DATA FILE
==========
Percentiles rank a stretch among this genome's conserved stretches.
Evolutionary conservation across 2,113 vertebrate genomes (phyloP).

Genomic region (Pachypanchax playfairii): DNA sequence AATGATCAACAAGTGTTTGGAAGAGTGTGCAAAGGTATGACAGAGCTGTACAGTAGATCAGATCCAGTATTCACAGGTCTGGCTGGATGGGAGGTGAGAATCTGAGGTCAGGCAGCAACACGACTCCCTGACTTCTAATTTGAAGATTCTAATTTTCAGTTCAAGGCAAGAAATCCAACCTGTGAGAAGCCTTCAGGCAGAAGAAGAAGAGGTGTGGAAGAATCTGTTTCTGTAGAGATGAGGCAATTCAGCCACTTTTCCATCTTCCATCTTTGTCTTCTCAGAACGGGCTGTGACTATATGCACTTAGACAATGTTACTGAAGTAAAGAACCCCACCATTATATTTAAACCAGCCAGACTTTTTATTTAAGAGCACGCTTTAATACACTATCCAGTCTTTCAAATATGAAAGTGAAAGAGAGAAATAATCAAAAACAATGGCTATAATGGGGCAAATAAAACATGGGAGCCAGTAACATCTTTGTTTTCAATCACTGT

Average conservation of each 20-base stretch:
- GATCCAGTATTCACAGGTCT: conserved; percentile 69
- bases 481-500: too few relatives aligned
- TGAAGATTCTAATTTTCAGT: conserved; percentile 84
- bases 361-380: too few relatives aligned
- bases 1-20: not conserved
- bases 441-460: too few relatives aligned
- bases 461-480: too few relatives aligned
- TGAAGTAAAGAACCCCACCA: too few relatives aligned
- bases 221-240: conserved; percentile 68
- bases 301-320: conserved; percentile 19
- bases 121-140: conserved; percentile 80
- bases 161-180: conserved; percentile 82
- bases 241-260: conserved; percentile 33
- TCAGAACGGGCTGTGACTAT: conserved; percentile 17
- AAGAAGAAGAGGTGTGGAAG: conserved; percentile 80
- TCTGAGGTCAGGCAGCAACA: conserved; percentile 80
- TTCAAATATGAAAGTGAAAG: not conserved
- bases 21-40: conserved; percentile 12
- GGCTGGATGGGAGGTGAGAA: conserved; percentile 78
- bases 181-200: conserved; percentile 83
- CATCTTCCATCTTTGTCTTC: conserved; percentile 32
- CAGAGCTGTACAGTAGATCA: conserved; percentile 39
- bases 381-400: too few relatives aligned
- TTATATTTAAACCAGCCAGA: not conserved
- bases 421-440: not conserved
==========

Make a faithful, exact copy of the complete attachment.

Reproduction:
Percentiles rank a stretch among this genome's conserved stretches.
Evolutionary conservation across 2,113 vertebrate genomes (phyloP).

Genomic region (Pachypanchax playfairii): DNA sequence AATGATCAACAAGTGTTTGGAAGAGTGTGCAAAGGTATGACAGAGCTGTACAGTAGATCAGATCCAGTATTCACAGGTCTGGCTGGATGGGAGGTGAGAATCTGAGGTCAGGCAGCAACACGACTCCCTGACTTCTAATTTGAAGATTCTAATTTTCAGTTCAAGGCAAGAAATCCAACCTGTGAGAAGCCTTCAGGCAGAAGAAGAAGAGGTGTGGAAGAATCTGTTTCTGTAGAGATGAGGCAATTCAGCCACTTTTCCATCTTCCATCTTTGTCTTCTCAGAACGGGCTGTGACTATATGCACTTAGACAATGTTACTGAAGTAAAGAACCCCACCATTATATTTAAACCAGCCAGACTTTTTATTTAAGAGCACGCTTTAATACACTATCCAGTCTTTCAAATATGAAAGTGAAAGAGAGAAATAATCAAAAACAATGGCTATAATGGGGCAAATAAAACATGGGAGCCAGTAACATCTTTGTTTTCAATCACTGT

Average conservation of each 20-base stretch:
- GATCCAGTATTCACAGGTCT: conserved; percentile 69
- bases 481-500: too few relatives aligned
- TGAAGATTCTAATTTTCAGT: conserved; percentile 84
- bases 361-380: too few relatives aligned
- bases 1-20: not conserved
- bases 441-460: too few relatives aligned
- bases 461-480: too few relatives aligned
- TGAAGTAAAGAACCCCACCA: too few relatives aligned
- bases 221-240: conserved; percentile 68
- bases 301-320: conserved; percentile 19
- bases 121-140: conserved; percentile 80
- bases 161-180: conserved; percentile 82
- bases 241-260: conserved; percentile 33
- TCAGAACGGGCTGTGACTAT: conserved; percentile 17
- AAGAAGAAGAGGTGTGGAAG: conserved; percentile 80
- TCTGAGGTCAGGCAGCAACA: conserved; percentile 80
- TTCAAATATGAAAGTGAAAG: not conserved
- bases 21-40: conserved; percentile 12
- GGCTGGATGGGAGGTGAGAA: conserved; percentile 78
- bases 181-200: conserved; percentile 83
- CATCTTCCATCTTTGTCTTC: conserved; percentile 32
- CAGAGCTGTACAGTAGATCA: conserved; percentile 39
- bases 381-400: too few relatives aligned
- TTATATTTAAACCAGCCAGA: not conserved
- bases 421-440: not conserved